— Dr. Ron Daniels BEM (@SepsisUK) February 22, 2016
…So it looks like the Sepsis Story is:
Rich & Nat
A: FOAMcast with our friends @jeremyfaust & @LWestafer and have a great podcast on the new sepsis definitions http://foamcast.org/2016/02/21/sepsis-redefined/
Also check out their links and references below (we’ve copied them across here as they are so good):
- Levy MM, Fink MP, Marshall JC. 2001 SCCM/ESICM/ACCP/ATS/SIS International Sepsis Definitions Conference. Critical care medicine. 31(4):1250-6. 2003.
- Singer M, Deutschman CS, Seymour CW, et al: The Sepsis Definitions Task Force The Third International Consensus Definitions for Sepsis and Septic Shock (Sepsis-3).
AMA. 2016;315(8):801-810. doi:10.1001/jama.2016.0287.
- Seymour CW, Liu V, Iwashyna TJ, et al. Assessment of clinical criteria for sepsis: For the Third International Consensus Definitions for Sepsis and Septic Shock (Sepsis-3).JAMA. 2016;315(8):762-774. doi:10.1001/jama.2016.0288.
- Shankar-Hari M, Phillips G, Levy ML, et al.Developing a New Definition and Assessing New Clinical Criteria for Septic Shock: For the Third International Consensus Definitions for Sepsis and Septic Shock (Sepsis-3). (JAMA, Feb 22, 2016).
- Kaukonen KM, Bailey M, Bellomo R. Systemic Inflammatory Response Syndrome Criteria for Severe Sepsis. The New England journal of medicine. 373(9):881. 2015.
B: Check out our friends in Leicester on the EM3 site who had the first post out on the new definitions. http://em3.org.uk/latest/22/2/2016/sepsis-2016
C: Salim Rezzaie, one of our many Texan #FOAMite colleagues at REBEL EM on the new guidelines.
D: Listen to Scott Weingart with Merv Singer on a deeper interpretation of the new definitions on a great blog post entitled Sepsis 3.0 and the back story that explains how and why we should consider this progress. Also check out Cliff Deutschman on an EMCRIT wee as follow up.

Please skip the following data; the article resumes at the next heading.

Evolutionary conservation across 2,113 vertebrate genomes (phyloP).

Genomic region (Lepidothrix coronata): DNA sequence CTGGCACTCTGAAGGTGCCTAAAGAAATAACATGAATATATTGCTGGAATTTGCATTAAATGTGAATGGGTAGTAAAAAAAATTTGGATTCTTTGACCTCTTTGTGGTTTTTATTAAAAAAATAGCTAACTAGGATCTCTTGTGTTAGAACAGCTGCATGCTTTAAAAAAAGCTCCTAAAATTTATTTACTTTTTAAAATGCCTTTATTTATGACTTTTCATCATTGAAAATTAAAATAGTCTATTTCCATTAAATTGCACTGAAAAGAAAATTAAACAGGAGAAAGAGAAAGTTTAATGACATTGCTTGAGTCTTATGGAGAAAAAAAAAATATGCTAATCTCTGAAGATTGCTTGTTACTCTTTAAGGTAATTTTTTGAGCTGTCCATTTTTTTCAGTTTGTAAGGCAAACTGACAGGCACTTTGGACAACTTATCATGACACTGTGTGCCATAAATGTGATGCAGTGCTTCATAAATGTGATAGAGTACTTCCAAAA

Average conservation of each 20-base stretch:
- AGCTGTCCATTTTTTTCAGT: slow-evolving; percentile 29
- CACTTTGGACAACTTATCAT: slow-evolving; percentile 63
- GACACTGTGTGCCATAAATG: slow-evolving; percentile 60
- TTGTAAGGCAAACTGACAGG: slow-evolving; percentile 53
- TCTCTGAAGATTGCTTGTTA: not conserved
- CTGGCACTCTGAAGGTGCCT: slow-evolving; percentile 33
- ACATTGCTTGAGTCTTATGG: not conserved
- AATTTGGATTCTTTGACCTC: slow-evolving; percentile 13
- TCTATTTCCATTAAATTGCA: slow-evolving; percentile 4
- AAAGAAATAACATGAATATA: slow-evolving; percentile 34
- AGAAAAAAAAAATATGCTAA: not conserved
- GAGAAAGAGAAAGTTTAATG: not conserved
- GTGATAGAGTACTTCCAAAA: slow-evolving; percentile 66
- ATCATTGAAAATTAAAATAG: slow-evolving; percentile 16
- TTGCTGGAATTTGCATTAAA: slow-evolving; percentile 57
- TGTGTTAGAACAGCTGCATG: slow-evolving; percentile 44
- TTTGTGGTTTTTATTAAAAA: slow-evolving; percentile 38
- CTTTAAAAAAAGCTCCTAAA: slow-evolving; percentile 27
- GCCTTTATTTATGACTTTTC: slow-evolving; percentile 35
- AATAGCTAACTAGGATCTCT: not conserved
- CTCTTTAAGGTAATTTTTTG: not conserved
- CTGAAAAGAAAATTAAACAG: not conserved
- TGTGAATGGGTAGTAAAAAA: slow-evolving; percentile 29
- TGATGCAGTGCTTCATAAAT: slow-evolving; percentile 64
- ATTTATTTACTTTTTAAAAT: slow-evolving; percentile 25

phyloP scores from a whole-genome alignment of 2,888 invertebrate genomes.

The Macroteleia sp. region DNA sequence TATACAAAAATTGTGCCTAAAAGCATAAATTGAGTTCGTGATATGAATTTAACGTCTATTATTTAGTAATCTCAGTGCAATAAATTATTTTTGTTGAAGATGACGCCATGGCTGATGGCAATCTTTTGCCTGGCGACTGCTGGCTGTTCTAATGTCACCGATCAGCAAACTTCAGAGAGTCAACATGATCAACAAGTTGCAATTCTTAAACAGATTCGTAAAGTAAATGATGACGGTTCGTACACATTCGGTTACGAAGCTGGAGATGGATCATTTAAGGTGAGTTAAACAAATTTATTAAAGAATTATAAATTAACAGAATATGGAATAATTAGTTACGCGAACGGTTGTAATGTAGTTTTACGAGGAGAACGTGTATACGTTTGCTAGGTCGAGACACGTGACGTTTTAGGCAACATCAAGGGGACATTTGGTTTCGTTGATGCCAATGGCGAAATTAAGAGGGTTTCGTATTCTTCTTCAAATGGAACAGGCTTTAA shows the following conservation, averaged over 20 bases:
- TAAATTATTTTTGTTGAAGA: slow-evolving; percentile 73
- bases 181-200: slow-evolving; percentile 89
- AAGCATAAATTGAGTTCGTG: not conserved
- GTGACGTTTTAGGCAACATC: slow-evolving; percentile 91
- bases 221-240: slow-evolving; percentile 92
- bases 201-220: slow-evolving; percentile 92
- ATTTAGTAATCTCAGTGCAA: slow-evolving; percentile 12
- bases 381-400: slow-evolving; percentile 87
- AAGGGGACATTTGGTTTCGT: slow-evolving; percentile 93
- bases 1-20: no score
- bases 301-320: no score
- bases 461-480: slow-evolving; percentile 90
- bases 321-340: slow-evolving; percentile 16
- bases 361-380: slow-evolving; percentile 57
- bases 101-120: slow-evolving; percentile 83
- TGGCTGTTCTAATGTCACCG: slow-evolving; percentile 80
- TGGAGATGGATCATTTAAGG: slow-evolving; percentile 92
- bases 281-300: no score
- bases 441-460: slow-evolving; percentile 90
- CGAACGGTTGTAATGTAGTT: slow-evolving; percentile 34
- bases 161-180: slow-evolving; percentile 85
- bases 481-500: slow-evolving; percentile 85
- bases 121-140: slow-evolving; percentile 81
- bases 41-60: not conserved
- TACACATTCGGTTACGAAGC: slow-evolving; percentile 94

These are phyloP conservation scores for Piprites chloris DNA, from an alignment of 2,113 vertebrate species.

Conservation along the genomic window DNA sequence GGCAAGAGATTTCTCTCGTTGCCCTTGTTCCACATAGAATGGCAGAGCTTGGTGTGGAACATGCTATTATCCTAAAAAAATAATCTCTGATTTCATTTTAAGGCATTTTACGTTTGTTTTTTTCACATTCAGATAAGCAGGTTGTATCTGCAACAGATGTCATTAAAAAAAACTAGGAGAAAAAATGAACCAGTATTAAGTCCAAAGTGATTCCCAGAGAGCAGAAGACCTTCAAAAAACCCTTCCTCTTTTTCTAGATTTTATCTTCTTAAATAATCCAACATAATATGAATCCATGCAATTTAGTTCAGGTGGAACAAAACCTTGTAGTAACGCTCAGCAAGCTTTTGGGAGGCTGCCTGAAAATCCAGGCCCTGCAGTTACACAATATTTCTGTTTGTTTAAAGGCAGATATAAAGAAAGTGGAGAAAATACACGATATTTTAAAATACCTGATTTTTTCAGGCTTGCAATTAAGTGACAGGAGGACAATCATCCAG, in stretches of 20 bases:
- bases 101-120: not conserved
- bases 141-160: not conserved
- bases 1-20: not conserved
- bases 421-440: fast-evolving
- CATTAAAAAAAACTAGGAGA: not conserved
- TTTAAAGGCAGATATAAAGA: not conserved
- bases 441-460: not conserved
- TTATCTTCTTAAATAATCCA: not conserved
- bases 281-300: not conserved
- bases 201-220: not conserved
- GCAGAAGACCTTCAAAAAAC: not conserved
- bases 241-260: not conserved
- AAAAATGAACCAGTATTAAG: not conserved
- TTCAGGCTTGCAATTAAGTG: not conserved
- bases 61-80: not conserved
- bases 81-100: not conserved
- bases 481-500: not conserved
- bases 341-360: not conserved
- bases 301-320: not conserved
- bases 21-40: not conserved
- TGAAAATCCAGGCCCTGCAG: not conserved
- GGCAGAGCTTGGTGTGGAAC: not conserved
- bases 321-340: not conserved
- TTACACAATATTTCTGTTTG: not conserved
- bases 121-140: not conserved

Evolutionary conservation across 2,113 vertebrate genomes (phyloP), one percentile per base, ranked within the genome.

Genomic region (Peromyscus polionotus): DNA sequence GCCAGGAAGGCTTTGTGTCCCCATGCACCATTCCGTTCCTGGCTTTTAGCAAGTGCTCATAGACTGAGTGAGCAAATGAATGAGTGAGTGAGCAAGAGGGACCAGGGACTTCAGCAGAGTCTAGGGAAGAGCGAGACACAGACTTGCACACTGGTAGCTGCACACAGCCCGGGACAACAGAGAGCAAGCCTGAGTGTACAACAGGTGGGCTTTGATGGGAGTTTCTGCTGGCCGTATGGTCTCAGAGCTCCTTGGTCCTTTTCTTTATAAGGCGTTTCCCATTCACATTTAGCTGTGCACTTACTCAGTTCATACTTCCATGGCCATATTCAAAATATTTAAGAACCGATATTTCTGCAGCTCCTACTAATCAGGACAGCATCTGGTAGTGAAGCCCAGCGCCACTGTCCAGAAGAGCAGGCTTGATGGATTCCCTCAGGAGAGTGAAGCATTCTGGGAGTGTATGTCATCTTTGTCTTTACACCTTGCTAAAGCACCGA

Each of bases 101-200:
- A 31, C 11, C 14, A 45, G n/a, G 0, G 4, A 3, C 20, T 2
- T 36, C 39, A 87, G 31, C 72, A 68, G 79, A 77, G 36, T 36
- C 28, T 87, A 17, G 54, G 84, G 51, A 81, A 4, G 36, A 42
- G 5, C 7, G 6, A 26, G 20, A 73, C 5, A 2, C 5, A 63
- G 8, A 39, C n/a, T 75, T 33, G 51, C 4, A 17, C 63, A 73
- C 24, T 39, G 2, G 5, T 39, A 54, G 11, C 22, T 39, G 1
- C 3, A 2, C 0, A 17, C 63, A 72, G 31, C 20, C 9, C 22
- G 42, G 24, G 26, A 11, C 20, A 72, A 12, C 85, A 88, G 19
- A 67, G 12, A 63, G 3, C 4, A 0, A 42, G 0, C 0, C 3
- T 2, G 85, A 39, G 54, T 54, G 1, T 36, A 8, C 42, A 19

We are also awaiting more from colleagues such as @EMCRIT and colleagues in the #FOAMed world.
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25 thoughts on “Holy Smokes! Batman, the SOFA and the Latest Sepsis Definitions”
In the setting of infection.
I think this is the one bit that is being under acknowledged since this change.
I’m sure we could find someone with BAT symptoms not in the setting of suspected infection.
The diversity for practitioner inclduing primary and prehospital care means that this caveat is worth harping on.
I have seen the events of clincians treating normal and acceptable and self compensating response to infection in unvulnerable patients as sepsis ( bags of fluid, legs up etc) using the over sensitive SIRS criteria, so hoepfully this will calm a few down as well.
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I take it that part of this re-definition is to improve the sensitivity and specificity of identifying at-risk septic patients for both research and operational purposes. But I agree with LASI that it seems to fulfil the former better than the latter. There are some practical concerns about its administration particularly in resource-poor environments.
Wealthy healthcare systems will always have the privilege of having easy access to sophisticated diagnostic tools and resources to make precise therapeutic decisions whilst the rest of the world just has to make do.
AUC for SOFA and SIRS almost similar (0.78 vs 0.79)! outside icu setting in detecting ‘bad’ sepsis..
Good point. It seems the accuracy of SIRs criteria for predicting outcomes is only diminished in an First-world ICU cohort. Elsewhere it performs similarly to SOFA in either ICU or non-ICU patients.
But what defines an ICU cohort in a hospital without one?